Other tribulations associated with semiconductor industry are in terms of handling the heat in the chips and packaging. While the package technology has improved substantially over time, but the cost remains a sore point for the industry. For small devices often the package cost can exceed the actual die cost!
Trends and Economic Drivers
The adoption of high speed broadband, personal devices that has connectivity and applications running on those devices are the major economic drivers in the current economic downturn. More recently, the proliferation of smartphones that have lot of capabilities for running applications including videos has been one of the driving factors for semiconductor industry. Tablets are driving the industry more than the PCs and this has increased the amount of incoming content into the home resulting in adoption of higher speed broadband.
‘Tablets’ is just one example; we might have smart televisions, a personal cloud to store our personal data and would be able to share that among the different screens that we use. Moreover video streaming and IPTV are becoming popular. Also, over the top (OTT) programming is gaining momentum. At home, concurrent watching video or TV content on multiple screens is becoming more and more common. Also high speed broadband could enable a service provider such as AT&T, France Telecom or, Bharti Airtel to offer cloud based services to their consumers at home.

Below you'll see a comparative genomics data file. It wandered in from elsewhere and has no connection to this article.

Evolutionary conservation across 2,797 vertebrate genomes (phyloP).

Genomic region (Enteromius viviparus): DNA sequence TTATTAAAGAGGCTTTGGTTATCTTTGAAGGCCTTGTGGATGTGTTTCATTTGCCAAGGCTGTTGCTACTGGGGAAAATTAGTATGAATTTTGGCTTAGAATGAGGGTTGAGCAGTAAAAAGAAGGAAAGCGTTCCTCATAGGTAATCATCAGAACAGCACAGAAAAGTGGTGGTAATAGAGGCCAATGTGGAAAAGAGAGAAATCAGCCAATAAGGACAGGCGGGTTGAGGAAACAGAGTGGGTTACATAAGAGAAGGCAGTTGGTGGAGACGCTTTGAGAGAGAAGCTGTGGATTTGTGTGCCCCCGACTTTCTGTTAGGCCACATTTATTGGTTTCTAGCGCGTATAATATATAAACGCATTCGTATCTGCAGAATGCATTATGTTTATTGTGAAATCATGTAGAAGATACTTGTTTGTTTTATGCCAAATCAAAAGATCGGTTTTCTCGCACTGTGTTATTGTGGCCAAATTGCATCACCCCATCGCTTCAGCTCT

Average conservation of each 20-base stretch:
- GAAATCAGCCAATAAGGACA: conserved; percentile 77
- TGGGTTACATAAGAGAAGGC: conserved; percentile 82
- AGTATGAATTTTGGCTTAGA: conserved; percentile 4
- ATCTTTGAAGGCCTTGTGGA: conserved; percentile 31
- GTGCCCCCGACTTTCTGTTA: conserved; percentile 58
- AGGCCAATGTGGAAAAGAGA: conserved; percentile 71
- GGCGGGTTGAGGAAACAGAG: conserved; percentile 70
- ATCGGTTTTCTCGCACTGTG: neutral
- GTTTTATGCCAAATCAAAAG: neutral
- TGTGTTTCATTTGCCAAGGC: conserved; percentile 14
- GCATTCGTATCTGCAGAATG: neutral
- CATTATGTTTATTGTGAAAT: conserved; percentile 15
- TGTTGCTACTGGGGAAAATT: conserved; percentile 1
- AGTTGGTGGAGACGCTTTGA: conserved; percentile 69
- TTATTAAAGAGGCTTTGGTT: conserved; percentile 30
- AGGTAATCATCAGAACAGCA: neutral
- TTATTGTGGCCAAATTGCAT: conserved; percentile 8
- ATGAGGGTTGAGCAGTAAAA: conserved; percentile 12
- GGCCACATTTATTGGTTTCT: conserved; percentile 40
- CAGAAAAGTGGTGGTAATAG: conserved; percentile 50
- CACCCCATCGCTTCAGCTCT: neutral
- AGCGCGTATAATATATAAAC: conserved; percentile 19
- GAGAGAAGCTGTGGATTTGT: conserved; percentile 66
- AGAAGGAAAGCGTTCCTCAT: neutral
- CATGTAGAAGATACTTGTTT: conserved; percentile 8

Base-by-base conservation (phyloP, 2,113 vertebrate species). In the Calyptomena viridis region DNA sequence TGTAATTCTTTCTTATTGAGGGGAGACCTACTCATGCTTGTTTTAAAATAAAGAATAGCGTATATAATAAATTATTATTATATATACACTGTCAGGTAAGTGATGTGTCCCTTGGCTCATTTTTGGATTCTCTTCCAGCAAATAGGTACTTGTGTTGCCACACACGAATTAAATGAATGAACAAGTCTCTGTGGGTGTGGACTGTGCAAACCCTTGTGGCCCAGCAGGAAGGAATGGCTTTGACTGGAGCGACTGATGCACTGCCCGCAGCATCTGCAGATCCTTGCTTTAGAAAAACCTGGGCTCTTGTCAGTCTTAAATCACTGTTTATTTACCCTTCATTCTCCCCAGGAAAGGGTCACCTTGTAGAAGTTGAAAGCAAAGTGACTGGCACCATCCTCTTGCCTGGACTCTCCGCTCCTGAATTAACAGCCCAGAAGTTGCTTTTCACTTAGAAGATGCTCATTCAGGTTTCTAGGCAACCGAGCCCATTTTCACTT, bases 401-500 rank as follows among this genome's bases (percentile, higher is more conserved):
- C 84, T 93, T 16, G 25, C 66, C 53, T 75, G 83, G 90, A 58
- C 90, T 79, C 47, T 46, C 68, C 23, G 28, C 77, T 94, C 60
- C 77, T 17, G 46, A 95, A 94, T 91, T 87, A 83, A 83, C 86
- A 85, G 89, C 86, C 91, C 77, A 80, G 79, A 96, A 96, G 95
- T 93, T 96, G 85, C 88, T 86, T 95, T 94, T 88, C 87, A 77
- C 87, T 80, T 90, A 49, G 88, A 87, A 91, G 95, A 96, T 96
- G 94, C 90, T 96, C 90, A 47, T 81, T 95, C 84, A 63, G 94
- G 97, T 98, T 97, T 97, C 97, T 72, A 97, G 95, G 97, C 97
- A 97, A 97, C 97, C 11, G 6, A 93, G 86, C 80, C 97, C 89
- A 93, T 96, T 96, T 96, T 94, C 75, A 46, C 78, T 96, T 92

All in all, the industry will see an intense need for processing and distributed processing and connectivity for digital home. We as a semiconductor company need to focus on how to participate in this ultra high speed broadband to home as well as what we call as connected digital home of the future.
Ikanos has pioneered “Node Scale Vectoring” (NSV) technology that completely eliminates cross-talk across the whole node with a node size up to 384 ports. Cross-talk is the main impediment for achieving ultra high speed over existing phone lines. Ikanos products (based on NSV technology) can enable telecom operators around the world to provide high speed broadband services with sustained data rates in excess of 100Mbps (up to 150Mbps on shorter loops) on a single twisted pair copper to virtually any home!
Ikanos is currently engaged in developing technology for noise cancellation for noises that are in the home. Vectoring cancels primarily cross talk and gets performance as if there were no crosstalk. In the wake of vectoring, cancelation of non cross-talk noises at home become important not only for user experience but also for line stability.
Today Ikanos has a project that is running between three sides for our next generation CPE products, which has a lot of new innovation going into it.
Kids have become more entrepreneurial because of the availability of network and resources. When I was in school, no one had heard about starting your own company. Now more and more kids are doing it. They are joining startup right after their college and starting out their own companies. My advice to such enthusiasts would be to follow your passion and try to pursue your dream. You may fail but do not be afraid to fail.